Re: Paying Teenagers
From: Jessie Kome (
Date: Sun, 1 Mar 2015 06:35:13 -0800 (PST)

Both my kids grew up in Cohousing. The younger one is almost 21 now and can't 
remember much outside Cohousing. Both kids have done lots of free things for 
the community, and been paid for some things. When we first moved in to Eno 
Commons, Harry was 3 and he wanted a drum set. looking for a deterrent, I told 
him I would split the cost with him. Dern if he didn't find neighbors to pay 
him to bring their papers to their doors in the morning and to take trash to 
the dumpster. 

Our daughter Georgia participated in cooking teams starting before Eno Commons 
move in. At 5, she loved making pancakes and got pretty good at it. By the time 
she was a teen, she could cook anything, and specialized in awesome vegan 
cupcakes. She cooked for free, and charged for babysitting. But she charged 
community members less than the going rate, reasoning that that was both a 
community contribution and a way to corner the market. And she would do short 
sits for free, say for a new mom who just wanted a nap or shower. She also 
charged for pet- and house-sitting, again at a cut rate.

Neither Eastern Village Cohousing, where I live now, or Eno Commons, where we 
lived until 2002, had formal policies around paying kids for some work. It just 

What advantage does anyone see to making policy in this area?

Jessie Handforth Kome
Eastern Village Cohousing
Silver Spring, Maryland
"Where, just for the fun of it, a bunch of little kids shoveled us out from our 
last storm."

Sent from my iPad

> On Feb 28, 2015, at 10:20 AM, Sharon Villines <sharon [at] 
>> wrote:
> I'm conflicted about the issue of paying teenagers to help with tasks that an 
> adult community member would just do for me, like taking out my trash and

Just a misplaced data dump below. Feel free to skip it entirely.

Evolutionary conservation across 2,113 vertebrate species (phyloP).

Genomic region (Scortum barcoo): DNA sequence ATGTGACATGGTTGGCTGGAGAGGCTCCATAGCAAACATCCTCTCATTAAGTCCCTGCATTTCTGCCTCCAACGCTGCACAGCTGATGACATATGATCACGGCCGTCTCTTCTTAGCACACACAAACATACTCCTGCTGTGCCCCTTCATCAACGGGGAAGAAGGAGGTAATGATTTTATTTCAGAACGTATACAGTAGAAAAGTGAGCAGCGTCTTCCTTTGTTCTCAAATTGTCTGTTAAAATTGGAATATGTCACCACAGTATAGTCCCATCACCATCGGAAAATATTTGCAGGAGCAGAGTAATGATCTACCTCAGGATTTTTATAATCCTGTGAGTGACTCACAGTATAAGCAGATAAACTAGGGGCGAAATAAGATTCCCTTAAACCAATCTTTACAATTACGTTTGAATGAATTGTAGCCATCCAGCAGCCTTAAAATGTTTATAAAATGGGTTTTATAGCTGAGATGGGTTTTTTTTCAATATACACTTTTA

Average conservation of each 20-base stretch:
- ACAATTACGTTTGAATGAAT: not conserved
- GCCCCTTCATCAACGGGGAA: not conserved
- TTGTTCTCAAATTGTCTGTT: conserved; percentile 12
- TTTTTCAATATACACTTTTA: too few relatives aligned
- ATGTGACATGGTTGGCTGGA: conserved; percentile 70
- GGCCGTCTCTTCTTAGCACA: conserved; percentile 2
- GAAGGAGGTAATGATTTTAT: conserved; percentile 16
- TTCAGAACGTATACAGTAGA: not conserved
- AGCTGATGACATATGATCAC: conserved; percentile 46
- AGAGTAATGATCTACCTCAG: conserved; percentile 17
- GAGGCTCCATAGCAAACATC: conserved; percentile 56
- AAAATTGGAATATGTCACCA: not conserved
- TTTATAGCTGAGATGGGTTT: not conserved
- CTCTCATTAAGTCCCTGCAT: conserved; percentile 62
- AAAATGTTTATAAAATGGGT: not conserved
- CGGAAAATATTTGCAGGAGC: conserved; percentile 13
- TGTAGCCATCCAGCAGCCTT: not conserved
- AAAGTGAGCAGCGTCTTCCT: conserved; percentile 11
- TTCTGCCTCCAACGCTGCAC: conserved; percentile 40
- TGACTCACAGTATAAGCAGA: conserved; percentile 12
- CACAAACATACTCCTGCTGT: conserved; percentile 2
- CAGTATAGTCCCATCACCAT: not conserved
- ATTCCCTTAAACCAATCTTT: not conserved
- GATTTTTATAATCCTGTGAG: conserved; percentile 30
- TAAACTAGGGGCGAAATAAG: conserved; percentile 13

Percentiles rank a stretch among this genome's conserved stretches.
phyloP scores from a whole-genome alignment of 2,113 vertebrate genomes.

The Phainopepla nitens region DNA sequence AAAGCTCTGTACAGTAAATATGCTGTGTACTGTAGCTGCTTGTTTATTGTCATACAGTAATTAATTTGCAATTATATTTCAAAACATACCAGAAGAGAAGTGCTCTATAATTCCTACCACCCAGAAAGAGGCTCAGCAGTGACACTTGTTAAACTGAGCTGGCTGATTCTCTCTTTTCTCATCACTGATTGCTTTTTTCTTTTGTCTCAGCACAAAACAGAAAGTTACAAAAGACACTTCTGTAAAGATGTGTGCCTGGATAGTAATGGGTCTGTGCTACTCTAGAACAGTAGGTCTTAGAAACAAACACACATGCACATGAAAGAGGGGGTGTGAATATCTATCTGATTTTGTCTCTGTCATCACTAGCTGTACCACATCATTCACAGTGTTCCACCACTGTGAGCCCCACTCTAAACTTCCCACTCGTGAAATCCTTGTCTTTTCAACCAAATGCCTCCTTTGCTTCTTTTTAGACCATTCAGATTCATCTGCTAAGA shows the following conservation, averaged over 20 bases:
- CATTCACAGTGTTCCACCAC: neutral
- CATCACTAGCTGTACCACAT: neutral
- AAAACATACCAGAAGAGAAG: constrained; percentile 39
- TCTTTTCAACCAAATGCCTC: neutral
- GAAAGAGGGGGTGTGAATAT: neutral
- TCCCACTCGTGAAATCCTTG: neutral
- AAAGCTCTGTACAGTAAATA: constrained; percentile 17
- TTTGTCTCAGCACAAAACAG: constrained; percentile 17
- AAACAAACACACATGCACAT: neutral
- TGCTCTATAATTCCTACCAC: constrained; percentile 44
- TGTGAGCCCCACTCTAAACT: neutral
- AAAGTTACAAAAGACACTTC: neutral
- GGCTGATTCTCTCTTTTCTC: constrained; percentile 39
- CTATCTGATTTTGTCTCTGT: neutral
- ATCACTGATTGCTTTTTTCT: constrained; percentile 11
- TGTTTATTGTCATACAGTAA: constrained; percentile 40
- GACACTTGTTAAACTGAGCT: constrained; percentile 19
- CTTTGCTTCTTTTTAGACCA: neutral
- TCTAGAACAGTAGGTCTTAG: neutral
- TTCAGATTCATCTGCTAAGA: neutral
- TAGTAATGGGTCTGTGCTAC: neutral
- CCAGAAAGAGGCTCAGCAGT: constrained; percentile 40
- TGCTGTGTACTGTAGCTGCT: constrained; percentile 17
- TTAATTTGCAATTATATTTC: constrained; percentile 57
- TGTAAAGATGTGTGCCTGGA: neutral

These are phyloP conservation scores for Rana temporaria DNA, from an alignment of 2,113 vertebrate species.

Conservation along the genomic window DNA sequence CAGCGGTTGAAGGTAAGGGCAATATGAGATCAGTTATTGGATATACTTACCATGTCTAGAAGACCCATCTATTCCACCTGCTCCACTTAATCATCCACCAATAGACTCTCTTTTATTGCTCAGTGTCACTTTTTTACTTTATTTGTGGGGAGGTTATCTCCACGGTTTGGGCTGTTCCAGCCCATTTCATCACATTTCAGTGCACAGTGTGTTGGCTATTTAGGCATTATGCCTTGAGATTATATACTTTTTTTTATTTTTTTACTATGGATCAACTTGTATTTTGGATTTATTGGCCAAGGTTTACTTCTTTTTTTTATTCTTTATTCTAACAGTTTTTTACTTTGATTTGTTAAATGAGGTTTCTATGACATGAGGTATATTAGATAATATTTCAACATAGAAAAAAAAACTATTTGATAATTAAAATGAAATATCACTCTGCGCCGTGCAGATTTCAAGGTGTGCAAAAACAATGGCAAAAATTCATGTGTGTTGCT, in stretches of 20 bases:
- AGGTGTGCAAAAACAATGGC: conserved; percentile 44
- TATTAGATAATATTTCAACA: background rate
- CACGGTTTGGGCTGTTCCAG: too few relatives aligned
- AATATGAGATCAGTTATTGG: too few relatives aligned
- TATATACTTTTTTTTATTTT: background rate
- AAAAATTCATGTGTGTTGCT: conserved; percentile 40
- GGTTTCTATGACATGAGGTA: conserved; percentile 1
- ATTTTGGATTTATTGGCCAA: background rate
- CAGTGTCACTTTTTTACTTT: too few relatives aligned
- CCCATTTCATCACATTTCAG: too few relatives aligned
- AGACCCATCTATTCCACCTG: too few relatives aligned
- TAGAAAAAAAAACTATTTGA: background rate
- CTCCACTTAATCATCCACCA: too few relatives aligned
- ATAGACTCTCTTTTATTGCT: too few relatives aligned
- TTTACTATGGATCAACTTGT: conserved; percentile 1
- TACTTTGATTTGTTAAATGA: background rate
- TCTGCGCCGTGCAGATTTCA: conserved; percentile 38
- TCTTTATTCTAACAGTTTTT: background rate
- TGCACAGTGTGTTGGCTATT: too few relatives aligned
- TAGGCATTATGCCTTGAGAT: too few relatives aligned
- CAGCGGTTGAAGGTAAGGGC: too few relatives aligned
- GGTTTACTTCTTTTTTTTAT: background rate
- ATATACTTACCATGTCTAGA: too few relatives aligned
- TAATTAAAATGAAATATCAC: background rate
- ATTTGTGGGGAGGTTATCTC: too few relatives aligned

> recycling when I'm sick. Running across the street to the market. Helping me 
> repot plants. Break up the ice in my parking space.
> It seems clear that if I ask a 15-year-old to come work for an hour or two to 
> help with chores that I would pay them. But if another person would just 
> clear off the snow on my car gratis or grab my trash when taking out theirs, 
> should I pay a teenager to do it?
> Since I want teenagers to feel more like members of the community, why not 
> expect them to be part of the community? 
> There is some line here that is blurry. Since they are often saving money for 
> something, they need money. Sometimes to pay for their own phone or a new 
> bicycle helmet or something their parent has said yes but you have to earn 
> the money. Since they are in school and often helping at home as well, having 
> a job is not practical. So paying teenagers is helping them earn the typical 
> teenage necessities and it's helping the parents as much as the teens.
> What do other communities do about this?
> Sharon
> ----
> Sharon Villines
> Takoma Village Cohousing, Washington DC
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